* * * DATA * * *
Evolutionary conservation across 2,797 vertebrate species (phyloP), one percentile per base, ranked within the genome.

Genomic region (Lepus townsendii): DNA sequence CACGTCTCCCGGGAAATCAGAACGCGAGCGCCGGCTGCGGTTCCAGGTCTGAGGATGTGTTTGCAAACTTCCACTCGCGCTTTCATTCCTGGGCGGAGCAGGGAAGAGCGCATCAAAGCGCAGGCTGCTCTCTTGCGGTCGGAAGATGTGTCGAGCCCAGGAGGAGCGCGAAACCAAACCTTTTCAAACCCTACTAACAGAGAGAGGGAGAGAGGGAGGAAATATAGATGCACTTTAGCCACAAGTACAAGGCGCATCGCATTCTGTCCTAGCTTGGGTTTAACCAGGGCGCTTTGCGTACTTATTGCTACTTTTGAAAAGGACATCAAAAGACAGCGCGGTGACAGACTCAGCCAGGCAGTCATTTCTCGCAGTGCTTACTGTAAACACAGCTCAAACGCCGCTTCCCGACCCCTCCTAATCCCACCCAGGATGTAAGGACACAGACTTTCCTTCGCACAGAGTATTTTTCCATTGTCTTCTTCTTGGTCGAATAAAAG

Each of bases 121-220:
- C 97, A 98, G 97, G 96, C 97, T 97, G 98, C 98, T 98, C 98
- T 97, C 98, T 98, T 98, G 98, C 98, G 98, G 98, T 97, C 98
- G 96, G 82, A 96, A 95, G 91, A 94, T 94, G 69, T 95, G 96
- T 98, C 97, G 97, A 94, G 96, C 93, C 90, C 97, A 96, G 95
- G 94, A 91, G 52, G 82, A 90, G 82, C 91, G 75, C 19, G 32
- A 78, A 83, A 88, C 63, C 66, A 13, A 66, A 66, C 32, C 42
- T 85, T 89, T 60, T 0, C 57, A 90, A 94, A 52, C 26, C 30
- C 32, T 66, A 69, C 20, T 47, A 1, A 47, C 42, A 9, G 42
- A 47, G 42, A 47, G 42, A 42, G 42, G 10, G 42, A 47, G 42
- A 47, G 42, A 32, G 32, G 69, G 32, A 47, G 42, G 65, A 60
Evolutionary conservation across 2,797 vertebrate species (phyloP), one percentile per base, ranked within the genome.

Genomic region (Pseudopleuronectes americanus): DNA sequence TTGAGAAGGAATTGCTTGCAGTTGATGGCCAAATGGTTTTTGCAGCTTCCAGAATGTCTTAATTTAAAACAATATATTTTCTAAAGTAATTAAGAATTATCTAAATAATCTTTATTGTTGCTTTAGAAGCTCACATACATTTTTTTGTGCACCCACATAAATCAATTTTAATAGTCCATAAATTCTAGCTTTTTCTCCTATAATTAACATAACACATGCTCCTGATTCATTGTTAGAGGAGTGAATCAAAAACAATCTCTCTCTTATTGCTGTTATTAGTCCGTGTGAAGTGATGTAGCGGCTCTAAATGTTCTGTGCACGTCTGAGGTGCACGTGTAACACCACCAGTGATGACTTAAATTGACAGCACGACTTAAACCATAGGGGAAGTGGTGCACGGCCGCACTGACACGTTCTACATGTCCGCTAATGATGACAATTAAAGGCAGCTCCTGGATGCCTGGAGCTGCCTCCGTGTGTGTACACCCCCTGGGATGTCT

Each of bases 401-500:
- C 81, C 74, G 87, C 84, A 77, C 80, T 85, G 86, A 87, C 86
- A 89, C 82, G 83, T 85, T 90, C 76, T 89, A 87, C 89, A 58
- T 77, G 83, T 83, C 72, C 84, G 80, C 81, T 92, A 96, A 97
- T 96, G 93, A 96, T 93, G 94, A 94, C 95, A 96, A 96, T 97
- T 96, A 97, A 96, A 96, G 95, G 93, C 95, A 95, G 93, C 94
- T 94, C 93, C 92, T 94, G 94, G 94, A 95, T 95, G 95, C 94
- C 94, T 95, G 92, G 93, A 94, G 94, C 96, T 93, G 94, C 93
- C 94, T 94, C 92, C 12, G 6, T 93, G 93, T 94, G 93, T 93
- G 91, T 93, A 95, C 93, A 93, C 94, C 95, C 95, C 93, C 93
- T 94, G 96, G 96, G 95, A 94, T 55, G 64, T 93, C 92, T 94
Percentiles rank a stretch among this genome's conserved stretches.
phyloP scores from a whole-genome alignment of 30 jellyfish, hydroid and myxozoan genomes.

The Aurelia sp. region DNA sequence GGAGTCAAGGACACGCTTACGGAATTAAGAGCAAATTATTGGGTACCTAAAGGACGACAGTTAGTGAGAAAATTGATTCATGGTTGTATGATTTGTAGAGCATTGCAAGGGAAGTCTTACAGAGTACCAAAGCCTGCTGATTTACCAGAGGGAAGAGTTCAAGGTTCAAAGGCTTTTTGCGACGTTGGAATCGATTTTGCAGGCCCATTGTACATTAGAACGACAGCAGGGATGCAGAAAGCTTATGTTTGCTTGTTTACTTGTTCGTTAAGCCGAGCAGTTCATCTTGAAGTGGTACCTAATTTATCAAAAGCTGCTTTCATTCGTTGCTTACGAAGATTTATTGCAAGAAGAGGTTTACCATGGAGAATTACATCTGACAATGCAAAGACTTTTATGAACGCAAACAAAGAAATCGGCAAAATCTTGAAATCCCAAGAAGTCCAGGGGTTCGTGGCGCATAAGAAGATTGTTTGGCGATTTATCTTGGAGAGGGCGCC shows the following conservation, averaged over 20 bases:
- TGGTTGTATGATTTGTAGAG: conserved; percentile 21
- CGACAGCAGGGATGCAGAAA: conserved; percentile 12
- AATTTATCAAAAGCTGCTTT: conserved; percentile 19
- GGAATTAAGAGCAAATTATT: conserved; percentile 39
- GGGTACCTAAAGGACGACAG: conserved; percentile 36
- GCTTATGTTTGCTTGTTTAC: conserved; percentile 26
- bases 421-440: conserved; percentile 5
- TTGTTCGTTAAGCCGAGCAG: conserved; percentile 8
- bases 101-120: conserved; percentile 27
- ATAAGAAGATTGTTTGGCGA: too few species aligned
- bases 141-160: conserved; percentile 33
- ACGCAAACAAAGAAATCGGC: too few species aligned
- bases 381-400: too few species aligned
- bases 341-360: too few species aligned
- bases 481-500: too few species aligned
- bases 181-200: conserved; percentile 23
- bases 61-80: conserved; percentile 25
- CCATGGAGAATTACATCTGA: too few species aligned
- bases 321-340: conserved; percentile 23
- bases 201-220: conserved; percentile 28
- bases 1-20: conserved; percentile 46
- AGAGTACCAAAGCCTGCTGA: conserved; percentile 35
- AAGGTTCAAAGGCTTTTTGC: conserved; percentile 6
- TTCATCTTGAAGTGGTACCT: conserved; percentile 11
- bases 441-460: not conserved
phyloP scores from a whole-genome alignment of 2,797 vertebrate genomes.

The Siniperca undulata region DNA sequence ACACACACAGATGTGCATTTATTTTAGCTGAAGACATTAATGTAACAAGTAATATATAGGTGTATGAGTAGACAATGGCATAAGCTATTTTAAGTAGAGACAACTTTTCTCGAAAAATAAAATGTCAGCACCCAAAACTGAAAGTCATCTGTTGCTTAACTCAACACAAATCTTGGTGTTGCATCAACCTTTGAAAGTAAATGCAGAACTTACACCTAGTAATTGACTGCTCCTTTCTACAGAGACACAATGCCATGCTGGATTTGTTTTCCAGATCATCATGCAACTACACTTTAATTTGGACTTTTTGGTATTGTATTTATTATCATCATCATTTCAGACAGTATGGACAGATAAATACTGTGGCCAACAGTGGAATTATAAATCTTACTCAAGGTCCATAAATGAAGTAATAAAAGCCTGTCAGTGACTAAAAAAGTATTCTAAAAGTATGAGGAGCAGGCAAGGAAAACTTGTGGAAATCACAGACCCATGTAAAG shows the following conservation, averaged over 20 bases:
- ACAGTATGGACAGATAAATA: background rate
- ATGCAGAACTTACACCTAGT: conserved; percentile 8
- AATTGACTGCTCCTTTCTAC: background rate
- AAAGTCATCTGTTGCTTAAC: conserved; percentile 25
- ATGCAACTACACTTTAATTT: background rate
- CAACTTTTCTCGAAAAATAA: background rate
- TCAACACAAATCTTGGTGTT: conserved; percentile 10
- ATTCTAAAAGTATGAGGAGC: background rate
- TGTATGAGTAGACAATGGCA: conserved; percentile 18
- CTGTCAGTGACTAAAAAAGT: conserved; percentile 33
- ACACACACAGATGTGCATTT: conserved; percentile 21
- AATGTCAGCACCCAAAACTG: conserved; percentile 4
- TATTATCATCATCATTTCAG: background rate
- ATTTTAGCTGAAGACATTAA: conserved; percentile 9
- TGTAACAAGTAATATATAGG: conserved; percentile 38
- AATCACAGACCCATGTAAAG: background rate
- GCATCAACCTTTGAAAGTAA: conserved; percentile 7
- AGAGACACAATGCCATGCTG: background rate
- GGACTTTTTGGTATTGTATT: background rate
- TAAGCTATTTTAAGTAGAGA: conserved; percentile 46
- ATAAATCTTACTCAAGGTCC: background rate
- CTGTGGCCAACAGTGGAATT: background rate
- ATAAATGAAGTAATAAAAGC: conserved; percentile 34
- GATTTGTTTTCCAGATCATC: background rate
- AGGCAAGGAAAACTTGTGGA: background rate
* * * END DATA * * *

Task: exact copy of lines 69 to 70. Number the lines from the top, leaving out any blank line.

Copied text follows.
- TATTATCATCATCATTTCAG: background rate
- ATTTTAGCTGAAGACATTAA: conserved; percentile 9